Monday, December 20, 2010

A Part of the Confente and Masi History

The following self-explanatory comments were left in a forum (unknown date) in response to a previous comment (also unknown):

"My name is Ted Kirkbride. I have been continuously involved with the Masi bicycle company since the Masi name was purchased in the early 70's. There have been been only 3 owners of the Masi trademark.

Faliero Masi of course, Roland Sahm who purchased the trademark when Faliero moved his company to the United States and finally I am the current owner. At the very beginning of the sale of the trademark, in 1972, I was a consultant for Roland Sahm for the establishment of a frame building operation in the United States.

I worked at the very start with Faliero in setting up the Carlsbad operation. The original intention was to train American frame builders but it soon became apparent that this could not be achieved in a short time frame. So, we brought 3 Italian frame builders who had built for Masi in Italy. After the factory was up and running, the only Italian builder who stayed in the US was Mario Confente. One of the first major innovations that came out of our U. S. frame shop was the fully investment cast lugs.

We sent Mario to Microfusione in Italy to have our original idea of investment cast lugs made. The Italian company, Microfusione, was not able to produce the lugs without the help of its US licensee who had the expertise to produce the thin walled technology. Mario advised that the lugs not be made in Italy since the ideas would most likely be copied by other Italian companies. His prediction soon came true as our $80,000 investment in developing the tooling to produce the lugs was soon being used by other major Italian manufacturers. We were the first company to put into production the fully investment cast lugged tubed frame. Our pioneering efforts soon became the industry standard.

In 1975, Mario Confente went out on his own to build his bicycles under his own name. In 1979, Mario Confente asked to come back and work for Masi. In the process of setting up his shop with us, he passed away. In fact, the morning Mario died of a massive heart attack he was scheduled to meet Rene Moser, the general manager of Masi at the time, to go pick up a new granite surface plate. Back to 1976. In this year, Mike Howard built frames and Brian Baylis painted the Masi frames.

It was in 1977 that the Carlsbad factory began a transfer to the San Marcos, California facility. During that time Albert Eisentraut built about 50 frames to fill a gap during our move. Keith Lippy became a principal frame builder from 1977 to 1978. Rob Roberson also built our frames during this time. One of the special bikes that we made during this time required several pairs of forks. This of course was the now famous bike ridden in the Oscar nominated movie "Breaking Away."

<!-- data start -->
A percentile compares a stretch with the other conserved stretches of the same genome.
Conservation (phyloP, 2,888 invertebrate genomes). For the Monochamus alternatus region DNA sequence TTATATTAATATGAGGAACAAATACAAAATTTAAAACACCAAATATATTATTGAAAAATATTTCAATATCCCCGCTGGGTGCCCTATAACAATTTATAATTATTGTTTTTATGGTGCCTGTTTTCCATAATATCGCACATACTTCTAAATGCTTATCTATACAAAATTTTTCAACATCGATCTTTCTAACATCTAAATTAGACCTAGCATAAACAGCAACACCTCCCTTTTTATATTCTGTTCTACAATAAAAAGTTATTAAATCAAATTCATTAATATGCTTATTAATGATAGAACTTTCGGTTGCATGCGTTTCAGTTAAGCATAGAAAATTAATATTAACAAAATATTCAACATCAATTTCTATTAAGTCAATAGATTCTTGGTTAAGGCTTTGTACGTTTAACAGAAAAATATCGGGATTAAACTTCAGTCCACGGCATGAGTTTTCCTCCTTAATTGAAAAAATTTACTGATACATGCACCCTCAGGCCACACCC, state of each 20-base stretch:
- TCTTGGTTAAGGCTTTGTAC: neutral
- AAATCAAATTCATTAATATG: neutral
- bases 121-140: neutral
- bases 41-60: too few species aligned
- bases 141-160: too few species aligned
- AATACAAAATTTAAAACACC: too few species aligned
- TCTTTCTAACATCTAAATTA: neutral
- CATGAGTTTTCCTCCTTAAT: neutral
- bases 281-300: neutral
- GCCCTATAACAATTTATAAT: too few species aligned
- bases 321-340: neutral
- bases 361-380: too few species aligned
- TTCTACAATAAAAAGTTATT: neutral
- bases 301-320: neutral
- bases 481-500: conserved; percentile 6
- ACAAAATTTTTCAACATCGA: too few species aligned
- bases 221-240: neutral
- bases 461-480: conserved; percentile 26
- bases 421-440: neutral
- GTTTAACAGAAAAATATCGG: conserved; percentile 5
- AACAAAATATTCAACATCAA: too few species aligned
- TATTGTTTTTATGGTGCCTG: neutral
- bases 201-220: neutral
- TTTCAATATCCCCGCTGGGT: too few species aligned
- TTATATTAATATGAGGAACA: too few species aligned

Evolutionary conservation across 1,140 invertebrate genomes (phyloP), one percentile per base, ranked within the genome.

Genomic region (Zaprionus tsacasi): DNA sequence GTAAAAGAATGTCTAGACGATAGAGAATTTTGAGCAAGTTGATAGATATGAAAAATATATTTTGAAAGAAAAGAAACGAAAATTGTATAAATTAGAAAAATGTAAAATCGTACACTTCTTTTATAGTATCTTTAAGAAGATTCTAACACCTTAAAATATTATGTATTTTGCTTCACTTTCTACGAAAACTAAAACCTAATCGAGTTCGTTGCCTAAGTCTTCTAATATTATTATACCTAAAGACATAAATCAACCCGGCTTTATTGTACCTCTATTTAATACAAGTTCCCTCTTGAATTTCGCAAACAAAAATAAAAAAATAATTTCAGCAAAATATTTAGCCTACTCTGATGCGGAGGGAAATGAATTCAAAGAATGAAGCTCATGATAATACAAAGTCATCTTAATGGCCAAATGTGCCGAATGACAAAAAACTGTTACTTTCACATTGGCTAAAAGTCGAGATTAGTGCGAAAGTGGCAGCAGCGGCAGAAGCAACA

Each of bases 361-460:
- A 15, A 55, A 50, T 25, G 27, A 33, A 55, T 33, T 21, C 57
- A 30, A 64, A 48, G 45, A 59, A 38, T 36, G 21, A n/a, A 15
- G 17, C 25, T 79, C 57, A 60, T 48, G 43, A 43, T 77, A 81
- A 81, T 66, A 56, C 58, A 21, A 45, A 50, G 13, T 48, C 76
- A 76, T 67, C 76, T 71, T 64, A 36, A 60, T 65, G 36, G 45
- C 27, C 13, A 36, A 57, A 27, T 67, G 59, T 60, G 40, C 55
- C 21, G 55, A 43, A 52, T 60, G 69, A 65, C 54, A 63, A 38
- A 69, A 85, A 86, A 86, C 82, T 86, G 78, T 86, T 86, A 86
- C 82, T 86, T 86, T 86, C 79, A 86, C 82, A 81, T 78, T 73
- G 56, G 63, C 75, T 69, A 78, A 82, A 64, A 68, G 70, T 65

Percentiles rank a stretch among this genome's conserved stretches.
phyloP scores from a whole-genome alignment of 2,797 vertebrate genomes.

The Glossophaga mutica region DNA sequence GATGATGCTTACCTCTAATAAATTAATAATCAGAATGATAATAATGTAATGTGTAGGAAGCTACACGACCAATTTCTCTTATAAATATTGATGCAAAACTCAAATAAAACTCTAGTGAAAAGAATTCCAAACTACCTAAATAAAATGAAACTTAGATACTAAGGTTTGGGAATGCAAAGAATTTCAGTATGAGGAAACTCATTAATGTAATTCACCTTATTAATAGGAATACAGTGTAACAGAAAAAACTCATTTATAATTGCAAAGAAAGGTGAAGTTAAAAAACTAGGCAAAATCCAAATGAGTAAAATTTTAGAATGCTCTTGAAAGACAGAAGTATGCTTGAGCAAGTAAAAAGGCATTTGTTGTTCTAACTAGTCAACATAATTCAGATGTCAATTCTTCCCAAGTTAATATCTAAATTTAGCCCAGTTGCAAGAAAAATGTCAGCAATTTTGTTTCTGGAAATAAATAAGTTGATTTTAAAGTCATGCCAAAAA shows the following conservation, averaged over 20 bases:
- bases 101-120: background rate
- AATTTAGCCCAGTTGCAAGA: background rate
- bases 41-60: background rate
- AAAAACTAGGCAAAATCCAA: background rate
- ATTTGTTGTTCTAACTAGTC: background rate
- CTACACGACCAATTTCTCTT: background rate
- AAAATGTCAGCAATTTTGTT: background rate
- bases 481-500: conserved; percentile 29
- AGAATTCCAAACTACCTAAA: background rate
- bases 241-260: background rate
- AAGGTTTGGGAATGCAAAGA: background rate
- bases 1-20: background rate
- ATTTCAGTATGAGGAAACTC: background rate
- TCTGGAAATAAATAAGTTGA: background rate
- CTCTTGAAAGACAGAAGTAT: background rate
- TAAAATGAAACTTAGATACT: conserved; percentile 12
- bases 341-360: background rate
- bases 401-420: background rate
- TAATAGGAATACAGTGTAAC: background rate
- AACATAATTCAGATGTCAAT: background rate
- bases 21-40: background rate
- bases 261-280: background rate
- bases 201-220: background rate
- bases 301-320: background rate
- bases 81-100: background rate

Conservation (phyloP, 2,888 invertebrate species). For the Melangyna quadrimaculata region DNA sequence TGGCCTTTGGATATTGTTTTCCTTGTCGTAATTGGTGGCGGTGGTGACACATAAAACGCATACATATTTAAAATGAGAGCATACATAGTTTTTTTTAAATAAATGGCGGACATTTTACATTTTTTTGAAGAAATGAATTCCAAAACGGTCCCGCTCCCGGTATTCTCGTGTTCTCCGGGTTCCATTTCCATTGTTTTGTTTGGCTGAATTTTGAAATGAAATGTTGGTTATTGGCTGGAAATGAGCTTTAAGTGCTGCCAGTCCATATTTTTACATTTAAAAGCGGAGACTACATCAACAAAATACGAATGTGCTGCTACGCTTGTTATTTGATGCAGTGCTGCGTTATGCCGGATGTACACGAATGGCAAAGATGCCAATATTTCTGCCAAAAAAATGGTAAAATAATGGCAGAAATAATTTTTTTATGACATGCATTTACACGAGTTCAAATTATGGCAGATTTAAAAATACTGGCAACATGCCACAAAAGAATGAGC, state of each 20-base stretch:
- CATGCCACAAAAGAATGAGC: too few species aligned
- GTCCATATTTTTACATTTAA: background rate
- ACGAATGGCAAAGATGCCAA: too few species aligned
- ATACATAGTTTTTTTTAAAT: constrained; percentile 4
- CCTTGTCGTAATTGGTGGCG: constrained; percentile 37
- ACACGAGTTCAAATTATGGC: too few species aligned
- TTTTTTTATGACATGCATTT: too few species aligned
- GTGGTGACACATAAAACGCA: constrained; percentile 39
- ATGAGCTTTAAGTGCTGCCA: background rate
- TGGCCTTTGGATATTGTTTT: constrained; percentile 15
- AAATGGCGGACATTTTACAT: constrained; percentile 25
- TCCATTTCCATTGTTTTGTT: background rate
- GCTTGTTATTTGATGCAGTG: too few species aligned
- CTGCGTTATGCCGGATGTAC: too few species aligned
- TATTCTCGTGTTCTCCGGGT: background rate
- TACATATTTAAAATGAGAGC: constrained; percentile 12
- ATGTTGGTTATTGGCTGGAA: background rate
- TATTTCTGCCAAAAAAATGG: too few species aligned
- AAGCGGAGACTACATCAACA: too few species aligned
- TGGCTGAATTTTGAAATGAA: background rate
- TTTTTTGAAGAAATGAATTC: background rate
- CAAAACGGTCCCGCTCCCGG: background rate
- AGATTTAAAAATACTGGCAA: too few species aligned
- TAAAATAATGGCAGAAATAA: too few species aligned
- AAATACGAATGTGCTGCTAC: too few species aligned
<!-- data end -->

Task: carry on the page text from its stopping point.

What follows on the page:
In 1978, I took full control of Masi frame building. Jim Allen took charge of the painting operation. Also in 1978, Dave Moulton and I became the main frame builders. It was around 1984/1985 that Joe Starck replaced Moulton as one of the principal builders.

I continued to build special team frames and oversee that the qualities and traditions of the Masi frames were maintained. During the mid 1980s, I became the owner of the Masi trademark. This is just a brief history of Masi USA frame building. The information on your page regarding serial numbers while some of it is correct the majority of the information is erroneous. On our web site,, we intend to produce more details and we will keep you posted.

With regard to the Italian Masi page. I would like to clear up a few errors. First of all, there were no "nefarious business dealings" on our part in acquiring the Masi trademark. Faliero Masi was paid $175,000 for the trademark, plus he was paid a salary to oversee the running of the operation and a royalty for every frame that was made. In today's dollars that would probably be a million dollar deal. In fact, the nefarious business dealings came from Italy. During the final negotiations for the trademark deal with Faliero Masi, Alberto Masi tried to prevent the deal by claiming the trademark as his own. In the end, the deal was a huge compensation for all the years of hard work Faliero put in to building a reputation that we here in the United States have done well to live up to. Finally, with regard to the Lokoshinx (correct spelling) team that rode our bikes to World and Olympic gold medals, it was I who specially built their bikes not Masi Italy.

I hope this information is helpful in your efforts to keep accurate information about classic bicycles. In the future, I'd be happy to verify any information regarding Masi bicycles built since 1973. Thank you very much.

Ted Kirkbride"

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  1. An interesting commentary. I own a California-built 1981 Masi Gran Criterium, and Dave Moulton wrote to me that he built Masi frames there until 1981, at which point the inventory had grown to the point where he brazed himself out of a job! At that point, he went out on his own. My Masi is a superb bike, described as the most Italian of American bicycles. Falieri Masi did not limit himself to Italian products and the bike is made of Reynolds 531 tubing.

  2. @sprocketboy: I don't have a Masi but I do have a "dave moulton" !

  3. How can I verify which 80's year my Gran Criterium was built ?